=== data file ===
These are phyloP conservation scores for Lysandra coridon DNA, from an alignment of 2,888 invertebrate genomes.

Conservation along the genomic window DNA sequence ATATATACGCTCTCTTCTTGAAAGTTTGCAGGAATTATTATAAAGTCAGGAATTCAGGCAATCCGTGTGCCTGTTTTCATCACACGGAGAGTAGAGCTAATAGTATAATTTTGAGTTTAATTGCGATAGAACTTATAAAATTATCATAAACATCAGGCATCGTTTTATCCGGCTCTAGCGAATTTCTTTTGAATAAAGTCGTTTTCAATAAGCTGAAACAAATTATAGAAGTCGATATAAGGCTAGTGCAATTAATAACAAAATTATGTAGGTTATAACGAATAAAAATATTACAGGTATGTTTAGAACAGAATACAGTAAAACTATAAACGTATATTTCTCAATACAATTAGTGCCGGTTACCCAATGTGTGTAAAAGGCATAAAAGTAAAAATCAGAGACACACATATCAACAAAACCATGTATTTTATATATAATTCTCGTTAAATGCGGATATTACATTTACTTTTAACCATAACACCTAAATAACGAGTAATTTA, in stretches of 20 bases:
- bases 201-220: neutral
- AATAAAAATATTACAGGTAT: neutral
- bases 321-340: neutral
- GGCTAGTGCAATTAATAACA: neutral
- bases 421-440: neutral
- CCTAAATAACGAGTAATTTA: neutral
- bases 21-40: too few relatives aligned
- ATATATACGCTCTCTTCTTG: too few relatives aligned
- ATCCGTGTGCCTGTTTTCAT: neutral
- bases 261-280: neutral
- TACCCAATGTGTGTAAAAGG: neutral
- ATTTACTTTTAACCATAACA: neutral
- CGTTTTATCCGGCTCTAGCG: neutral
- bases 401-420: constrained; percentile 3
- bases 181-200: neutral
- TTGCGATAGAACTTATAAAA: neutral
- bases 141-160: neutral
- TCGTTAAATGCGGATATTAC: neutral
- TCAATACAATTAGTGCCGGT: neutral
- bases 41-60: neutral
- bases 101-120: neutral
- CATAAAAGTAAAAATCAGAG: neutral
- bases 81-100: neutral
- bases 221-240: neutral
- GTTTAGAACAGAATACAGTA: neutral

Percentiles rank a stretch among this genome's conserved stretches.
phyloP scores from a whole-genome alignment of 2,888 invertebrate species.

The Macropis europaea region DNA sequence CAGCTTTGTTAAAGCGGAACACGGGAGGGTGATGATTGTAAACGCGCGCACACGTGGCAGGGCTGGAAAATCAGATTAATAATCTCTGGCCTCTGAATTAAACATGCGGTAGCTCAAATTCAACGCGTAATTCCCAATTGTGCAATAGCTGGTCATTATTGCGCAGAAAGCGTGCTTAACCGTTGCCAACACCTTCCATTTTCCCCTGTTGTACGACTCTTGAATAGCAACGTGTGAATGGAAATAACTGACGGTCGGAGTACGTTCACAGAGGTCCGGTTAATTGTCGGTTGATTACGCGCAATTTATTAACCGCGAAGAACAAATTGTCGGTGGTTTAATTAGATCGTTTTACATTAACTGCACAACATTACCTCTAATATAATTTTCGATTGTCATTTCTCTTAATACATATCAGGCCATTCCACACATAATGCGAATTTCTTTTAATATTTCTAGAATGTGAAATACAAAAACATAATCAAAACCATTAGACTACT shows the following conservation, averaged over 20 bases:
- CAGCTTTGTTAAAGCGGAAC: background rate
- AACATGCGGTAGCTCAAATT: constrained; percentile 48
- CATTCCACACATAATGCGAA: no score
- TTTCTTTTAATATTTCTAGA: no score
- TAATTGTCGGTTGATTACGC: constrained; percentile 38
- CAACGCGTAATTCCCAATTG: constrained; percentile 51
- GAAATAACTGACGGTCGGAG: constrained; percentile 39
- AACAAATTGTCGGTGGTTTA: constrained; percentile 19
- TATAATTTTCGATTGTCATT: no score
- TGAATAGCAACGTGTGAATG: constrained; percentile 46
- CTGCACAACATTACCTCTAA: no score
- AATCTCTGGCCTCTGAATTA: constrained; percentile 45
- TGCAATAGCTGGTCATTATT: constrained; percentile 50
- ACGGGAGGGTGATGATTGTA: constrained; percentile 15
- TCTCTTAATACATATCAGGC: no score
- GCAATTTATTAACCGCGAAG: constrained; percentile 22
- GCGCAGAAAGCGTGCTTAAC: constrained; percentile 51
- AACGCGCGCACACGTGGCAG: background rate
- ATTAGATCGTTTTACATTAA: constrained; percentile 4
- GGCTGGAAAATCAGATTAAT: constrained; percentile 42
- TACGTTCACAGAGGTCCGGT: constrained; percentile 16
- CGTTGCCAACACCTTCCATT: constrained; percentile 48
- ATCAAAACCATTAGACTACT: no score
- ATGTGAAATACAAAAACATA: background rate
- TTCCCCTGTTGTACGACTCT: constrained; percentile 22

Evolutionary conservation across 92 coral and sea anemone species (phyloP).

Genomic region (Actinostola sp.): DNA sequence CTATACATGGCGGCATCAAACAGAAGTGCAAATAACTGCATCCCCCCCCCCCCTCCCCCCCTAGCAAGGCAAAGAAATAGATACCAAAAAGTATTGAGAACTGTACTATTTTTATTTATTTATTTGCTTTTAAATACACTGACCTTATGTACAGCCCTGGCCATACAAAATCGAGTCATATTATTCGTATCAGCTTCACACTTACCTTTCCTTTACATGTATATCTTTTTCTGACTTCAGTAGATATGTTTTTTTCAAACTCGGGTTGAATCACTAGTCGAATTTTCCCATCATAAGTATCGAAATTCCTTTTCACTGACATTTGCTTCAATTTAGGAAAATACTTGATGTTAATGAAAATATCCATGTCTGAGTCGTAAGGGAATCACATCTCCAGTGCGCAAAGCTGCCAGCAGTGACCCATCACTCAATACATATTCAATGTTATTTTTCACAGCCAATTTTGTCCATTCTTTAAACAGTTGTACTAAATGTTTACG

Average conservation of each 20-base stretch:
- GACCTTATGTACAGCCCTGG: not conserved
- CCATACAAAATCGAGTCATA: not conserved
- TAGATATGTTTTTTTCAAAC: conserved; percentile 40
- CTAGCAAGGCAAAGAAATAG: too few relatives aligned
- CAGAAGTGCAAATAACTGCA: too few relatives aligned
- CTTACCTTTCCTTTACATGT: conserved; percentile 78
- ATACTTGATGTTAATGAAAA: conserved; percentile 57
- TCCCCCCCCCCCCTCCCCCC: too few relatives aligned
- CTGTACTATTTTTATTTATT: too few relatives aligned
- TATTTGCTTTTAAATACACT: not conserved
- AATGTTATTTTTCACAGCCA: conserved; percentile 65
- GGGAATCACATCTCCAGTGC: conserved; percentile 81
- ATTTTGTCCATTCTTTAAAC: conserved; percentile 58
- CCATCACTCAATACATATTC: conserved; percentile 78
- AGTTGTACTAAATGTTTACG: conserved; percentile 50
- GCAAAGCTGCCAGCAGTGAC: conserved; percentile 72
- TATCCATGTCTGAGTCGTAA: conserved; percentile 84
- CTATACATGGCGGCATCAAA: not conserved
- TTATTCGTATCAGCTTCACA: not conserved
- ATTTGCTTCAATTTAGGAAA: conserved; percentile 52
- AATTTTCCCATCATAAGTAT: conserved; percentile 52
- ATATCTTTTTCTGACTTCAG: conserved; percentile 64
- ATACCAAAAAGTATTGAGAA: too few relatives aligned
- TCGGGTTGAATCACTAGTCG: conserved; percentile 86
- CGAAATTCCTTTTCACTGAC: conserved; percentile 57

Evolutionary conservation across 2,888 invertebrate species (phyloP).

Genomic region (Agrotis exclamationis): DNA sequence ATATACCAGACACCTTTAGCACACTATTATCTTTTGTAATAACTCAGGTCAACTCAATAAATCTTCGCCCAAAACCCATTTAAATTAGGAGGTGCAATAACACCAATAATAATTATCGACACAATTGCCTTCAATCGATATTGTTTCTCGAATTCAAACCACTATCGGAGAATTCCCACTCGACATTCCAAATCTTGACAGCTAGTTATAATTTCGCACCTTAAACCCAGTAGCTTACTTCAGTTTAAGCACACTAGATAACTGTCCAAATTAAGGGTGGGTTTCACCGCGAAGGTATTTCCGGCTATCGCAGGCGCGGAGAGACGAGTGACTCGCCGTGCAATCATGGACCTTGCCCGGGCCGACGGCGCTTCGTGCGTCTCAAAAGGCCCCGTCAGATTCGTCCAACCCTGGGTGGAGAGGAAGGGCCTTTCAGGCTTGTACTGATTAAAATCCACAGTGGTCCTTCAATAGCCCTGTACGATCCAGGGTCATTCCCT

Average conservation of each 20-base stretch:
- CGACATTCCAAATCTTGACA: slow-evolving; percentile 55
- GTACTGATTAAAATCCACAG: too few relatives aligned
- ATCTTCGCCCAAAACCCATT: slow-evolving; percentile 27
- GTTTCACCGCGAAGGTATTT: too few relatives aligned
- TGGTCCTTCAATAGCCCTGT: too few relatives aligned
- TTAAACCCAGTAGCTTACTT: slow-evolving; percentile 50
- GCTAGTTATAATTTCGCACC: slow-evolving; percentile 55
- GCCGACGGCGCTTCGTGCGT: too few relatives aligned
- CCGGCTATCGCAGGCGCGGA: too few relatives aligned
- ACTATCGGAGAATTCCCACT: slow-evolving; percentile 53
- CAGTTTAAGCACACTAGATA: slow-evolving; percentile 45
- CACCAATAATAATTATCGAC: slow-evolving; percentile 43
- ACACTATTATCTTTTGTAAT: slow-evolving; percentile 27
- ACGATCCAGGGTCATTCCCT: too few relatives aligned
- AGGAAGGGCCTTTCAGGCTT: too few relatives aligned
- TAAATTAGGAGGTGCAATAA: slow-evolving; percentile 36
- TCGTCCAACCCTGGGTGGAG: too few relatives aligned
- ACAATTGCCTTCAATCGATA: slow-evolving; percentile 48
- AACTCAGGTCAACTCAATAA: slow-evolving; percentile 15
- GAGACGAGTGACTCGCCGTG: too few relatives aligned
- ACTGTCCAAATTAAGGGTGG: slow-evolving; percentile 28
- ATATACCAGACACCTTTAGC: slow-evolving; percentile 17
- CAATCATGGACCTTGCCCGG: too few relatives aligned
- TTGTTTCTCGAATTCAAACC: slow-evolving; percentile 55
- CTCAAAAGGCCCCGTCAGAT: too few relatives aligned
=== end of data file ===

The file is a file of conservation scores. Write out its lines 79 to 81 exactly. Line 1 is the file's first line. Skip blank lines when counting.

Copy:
- AATTTTCCCATCATAAGTAT: conserved; percentile 52
- ATATCTTTTTCTGACTTCAG: conserved; percentile 64
- ATACCAAAAAGTATTGAGAA: too few relatives aligned